Stella Zhang and Hong Chun Zhang
Body, Self, and Identity

NanHai Art, Milbrae / United States

July 27–August 30, 2019
July 18, 2019
Opening: July 27, 4–6pm

NanHai Art
510 Broadway
Milbrae, California 94030
United States

T +1 650 259 2100
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NanHai Art is pleased to present Body, Self, and Identity: Stella Zhang and Hong Chun Zhang, a duo exhibition featuring the art of Stella Zhang and Hong Chun Zhang, artists both graduated from the prestigious Central Academy of Fine Arts (CAFA) in their native China and had rigorous training in CAFA’s affiliated high school prior to entering college, both further pursued art studies overseas (Stella Zhang received MFA from Tokyo Art University in Tokyo, Japan; Hong Chun Zhang received MFA from University of California, Davis), and now live and work in their adopted home, the United States. While both artists’ work is about female (and sometimes also male in Stella’s works) bodies, self, and identity, they approach their art with distinctive practices reveal distinctive artistic languages. This exhibition thoughtfully juxtaposes the clear, strong, feminist statements of Stella Zhang’s work, and the intimate and sensual drawings of Hong Chun Zhang. The exhibition will be open on July 27 at 4pm. Both artists will be present for the reception.

Stella Zhang’s art is about the body. Muscle, fat, flesh, and skin are represented in various materials including fabric, acrylic paint and metallic thread, and in various formats—including painting, sculpture and installation. The tension between their visual and haptic aspects draws the viewer into the kinesthetic and physiological process of their making. Zhang’s choice and use of materials connect her to numerous women artists of the past several decades for whom the body and its imperatives are central concerns. Consider the painting and sculpture of Louise Bourgeois, Lee Bontecou, and Yayoi Kusama, as well as Sonia Gomes, Shinique Smith and Kaari Upton, all of whom reorient textile-based craft and applied arts into a language of feminist critique. Like them, Zhang pushes materials associated with women’s work and formerly of low status—fabric and thread—into emblems of power and desire. Zhang employs slits, ovoids, or gaping holes in a pictorial field of monochrome or near monochrome color featuring centrally located openings. She also employs other actions, such as wrapping and knot ties, twists fabric and bulges stuffed with cotton batten—displace the primacy of the opening—replacing wholeness with messy landscapes of creases, bunching and folds. The actual physical rending of fabric is an undeniable recognition of a more turbulent and psychological relationship within the self and a manifestation of a restless soul.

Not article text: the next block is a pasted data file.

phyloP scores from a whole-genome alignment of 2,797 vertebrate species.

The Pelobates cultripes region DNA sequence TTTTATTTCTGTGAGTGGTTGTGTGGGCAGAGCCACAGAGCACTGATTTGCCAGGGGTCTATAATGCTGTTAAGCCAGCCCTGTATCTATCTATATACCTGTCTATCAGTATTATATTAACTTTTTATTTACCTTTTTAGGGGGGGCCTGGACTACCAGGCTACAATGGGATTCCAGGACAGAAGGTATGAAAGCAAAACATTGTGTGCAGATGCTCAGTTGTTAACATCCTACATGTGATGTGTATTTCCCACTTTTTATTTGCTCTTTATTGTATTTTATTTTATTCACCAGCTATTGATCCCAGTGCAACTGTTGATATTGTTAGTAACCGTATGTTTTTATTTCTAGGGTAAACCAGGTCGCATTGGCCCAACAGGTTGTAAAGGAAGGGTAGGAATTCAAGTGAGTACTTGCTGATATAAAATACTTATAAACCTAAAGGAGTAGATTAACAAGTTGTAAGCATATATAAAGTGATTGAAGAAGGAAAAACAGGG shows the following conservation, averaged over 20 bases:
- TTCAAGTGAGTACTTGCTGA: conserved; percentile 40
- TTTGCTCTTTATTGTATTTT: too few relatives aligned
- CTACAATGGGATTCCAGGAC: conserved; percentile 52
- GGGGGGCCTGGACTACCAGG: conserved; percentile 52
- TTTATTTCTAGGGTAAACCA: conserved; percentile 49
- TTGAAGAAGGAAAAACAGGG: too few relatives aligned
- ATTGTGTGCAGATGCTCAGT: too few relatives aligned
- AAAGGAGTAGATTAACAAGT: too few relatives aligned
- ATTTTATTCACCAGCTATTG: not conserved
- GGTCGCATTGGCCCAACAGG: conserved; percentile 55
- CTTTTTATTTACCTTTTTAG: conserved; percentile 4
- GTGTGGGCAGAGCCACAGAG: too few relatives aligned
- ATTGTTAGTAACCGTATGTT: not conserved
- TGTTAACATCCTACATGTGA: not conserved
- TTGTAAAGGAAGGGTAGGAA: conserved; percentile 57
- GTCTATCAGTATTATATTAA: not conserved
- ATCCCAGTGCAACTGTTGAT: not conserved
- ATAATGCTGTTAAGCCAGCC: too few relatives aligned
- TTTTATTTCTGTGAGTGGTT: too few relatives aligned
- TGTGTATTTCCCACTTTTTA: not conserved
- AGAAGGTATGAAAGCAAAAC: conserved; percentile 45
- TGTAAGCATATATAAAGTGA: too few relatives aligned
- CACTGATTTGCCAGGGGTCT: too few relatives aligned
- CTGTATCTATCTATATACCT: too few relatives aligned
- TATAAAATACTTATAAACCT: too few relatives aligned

Hong Chun Zhang has adopted hair as the subject of her work and has been working with hair imagery since 2002, when she first created a set of two large hanging scrolls of charcoal drawings, Twin Spirit #1, portraying herself and her identical twin, with a view of their hair from behind, long, straight, and black. In her artist statement, Zhang says, “According to Eastern culture, a women’s long hair is associated with life force, sexual energy, growth, and beauty. I have had long hair since high school and it has become a part my identity.” These drawings are presented as scroll paintings in order to accentuate the length and the flow of long hair. The larger than life scale creates an imposing three-dimensional effect. The charcoal medium incorporates fine details, darkness and illumination, while also relates to the aesthetics of traditional Chinese ink painting. Zhang has since created several sets of large hanging scrolls of long hair or long braid, which are now in important public and private collections around the world. Recently, Zhang created a series of water-themed works, combining hair and water, such as the 18-feet-long horizontal scroll Currents (2012), 10-feet-long scroll Curl #2 (2015), as well as smaller drawings Small Wave Series (2018 and 2019). Filled with dynamic energy and flow, these works brings together two universal materials, with water as source of life, and hair as energy force of human beings, suggests the union between the artist’s identity and nature.